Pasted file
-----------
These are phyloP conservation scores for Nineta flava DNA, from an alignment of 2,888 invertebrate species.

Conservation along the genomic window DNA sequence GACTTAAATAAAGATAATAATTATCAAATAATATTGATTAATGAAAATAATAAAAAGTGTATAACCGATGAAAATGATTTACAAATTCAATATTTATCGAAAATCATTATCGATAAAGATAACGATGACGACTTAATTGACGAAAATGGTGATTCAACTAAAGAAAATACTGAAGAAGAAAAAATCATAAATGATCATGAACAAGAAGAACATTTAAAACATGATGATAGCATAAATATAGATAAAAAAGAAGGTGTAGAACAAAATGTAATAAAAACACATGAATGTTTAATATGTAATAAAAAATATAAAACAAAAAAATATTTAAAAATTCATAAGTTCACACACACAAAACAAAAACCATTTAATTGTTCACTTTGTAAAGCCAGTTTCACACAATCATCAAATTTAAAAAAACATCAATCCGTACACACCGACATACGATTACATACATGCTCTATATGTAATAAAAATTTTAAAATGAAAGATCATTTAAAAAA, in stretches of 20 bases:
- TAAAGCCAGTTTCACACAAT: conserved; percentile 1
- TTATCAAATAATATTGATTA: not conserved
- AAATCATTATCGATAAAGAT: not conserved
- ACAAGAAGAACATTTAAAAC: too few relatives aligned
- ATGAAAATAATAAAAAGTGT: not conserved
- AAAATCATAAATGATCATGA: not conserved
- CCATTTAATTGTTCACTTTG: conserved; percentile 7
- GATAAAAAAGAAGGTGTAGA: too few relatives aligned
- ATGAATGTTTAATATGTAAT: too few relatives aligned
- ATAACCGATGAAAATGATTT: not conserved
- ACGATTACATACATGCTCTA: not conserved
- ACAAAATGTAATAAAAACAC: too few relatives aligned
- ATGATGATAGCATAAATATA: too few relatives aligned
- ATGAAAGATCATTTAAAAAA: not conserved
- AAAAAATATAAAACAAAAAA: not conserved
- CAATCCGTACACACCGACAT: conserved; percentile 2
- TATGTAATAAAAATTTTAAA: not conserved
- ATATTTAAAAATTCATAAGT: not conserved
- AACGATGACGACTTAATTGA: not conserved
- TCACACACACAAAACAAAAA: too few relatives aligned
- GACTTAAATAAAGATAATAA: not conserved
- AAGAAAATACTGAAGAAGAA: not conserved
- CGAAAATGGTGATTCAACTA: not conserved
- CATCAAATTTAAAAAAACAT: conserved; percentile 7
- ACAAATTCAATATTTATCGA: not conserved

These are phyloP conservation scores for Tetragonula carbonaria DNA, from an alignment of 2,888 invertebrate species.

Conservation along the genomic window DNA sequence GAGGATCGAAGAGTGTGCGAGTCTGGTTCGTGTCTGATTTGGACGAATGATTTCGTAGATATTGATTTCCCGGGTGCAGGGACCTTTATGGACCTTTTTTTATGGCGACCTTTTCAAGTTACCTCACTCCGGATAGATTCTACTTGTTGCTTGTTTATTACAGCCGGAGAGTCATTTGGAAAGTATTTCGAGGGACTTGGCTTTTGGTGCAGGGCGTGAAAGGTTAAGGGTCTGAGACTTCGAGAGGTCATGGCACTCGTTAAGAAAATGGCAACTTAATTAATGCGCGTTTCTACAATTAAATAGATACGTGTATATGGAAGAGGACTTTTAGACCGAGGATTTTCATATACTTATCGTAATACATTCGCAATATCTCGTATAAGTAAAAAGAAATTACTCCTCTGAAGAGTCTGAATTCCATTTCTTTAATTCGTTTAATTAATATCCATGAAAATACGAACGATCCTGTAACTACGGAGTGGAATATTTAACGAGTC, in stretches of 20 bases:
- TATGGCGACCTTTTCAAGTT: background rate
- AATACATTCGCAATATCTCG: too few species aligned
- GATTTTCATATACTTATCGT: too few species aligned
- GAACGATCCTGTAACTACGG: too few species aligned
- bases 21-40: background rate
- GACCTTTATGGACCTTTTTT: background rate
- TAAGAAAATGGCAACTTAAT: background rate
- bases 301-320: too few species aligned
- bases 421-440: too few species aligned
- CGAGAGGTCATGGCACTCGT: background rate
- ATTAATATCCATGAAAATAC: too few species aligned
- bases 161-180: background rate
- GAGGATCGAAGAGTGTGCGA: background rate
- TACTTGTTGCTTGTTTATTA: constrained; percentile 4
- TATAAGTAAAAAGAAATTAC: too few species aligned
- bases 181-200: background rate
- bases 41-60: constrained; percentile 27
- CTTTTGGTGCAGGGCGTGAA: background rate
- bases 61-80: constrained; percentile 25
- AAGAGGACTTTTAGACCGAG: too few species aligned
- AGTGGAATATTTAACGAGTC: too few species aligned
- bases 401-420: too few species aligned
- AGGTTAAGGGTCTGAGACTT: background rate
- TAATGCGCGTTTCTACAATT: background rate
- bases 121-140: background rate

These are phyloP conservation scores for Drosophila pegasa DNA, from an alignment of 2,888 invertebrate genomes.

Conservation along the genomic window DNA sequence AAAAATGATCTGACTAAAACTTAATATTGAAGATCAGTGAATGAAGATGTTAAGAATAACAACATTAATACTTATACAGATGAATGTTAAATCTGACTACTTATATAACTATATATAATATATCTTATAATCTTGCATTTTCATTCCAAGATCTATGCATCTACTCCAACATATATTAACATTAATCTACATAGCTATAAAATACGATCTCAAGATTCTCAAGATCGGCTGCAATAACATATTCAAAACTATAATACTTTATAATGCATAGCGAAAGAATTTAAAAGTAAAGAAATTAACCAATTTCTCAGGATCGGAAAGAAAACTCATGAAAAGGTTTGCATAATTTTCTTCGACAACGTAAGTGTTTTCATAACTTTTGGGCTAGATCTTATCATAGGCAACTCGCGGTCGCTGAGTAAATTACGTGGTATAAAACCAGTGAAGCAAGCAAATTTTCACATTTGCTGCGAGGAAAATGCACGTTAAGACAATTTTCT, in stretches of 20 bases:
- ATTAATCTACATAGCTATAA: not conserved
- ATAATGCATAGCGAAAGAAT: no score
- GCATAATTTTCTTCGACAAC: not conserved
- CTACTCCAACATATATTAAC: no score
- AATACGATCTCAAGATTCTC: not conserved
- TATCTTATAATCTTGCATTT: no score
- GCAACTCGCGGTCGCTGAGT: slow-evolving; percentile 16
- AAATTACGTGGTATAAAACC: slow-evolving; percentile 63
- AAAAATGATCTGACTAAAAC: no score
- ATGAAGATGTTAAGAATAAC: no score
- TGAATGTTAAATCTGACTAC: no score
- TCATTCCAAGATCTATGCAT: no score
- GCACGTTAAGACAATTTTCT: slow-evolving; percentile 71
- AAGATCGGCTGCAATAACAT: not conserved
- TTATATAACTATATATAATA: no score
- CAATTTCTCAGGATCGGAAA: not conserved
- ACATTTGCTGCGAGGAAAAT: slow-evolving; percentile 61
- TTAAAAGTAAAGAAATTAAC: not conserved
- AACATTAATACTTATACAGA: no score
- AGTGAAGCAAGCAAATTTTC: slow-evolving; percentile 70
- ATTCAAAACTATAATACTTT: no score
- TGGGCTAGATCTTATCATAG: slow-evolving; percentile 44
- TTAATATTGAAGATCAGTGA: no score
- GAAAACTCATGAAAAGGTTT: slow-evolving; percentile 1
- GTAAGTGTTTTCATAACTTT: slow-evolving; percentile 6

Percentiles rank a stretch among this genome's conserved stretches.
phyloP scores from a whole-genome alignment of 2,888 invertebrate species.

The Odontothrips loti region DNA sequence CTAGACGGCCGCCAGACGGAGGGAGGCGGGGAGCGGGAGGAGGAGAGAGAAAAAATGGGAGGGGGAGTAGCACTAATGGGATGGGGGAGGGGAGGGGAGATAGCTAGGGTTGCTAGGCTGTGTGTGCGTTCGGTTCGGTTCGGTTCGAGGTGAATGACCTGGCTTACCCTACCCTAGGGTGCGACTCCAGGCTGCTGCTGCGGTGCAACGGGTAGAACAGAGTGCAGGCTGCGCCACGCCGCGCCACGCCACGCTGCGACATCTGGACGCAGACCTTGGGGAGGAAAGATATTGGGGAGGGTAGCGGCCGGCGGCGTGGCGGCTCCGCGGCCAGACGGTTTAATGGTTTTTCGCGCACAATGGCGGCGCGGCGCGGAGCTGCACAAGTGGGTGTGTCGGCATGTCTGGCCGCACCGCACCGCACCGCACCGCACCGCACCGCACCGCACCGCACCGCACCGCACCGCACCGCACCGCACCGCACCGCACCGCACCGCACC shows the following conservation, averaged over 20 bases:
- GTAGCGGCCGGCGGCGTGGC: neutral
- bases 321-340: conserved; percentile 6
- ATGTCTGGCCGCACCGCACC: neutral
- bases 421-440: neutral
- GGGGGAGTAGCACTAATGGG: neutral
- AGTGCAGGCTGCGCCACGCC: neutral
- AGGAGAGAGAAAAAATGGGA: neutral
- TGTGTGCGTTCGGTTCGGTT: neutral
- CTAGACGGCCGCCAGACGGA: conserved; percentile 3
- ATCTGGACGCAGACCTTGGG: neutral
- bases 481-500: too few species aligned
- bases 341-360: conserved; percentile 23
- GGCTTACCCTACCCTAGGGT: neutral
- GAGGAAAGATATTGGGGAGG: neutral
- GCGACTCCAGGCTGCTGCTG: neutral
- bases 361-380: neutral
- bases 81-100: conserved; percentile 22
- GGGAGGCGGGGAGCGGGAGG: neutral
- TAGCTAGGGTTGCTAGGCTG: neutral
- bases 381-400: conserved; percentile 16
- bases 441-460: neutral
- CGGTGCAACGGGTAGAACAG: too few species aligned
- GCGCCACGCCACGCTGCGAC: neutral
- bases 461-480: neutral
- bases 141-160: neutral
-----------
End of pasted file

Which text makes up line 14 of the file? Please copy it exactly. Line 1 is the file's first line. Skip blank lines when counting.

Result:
- ACAAAATGTAATAAAAACAC: too few relatives aligned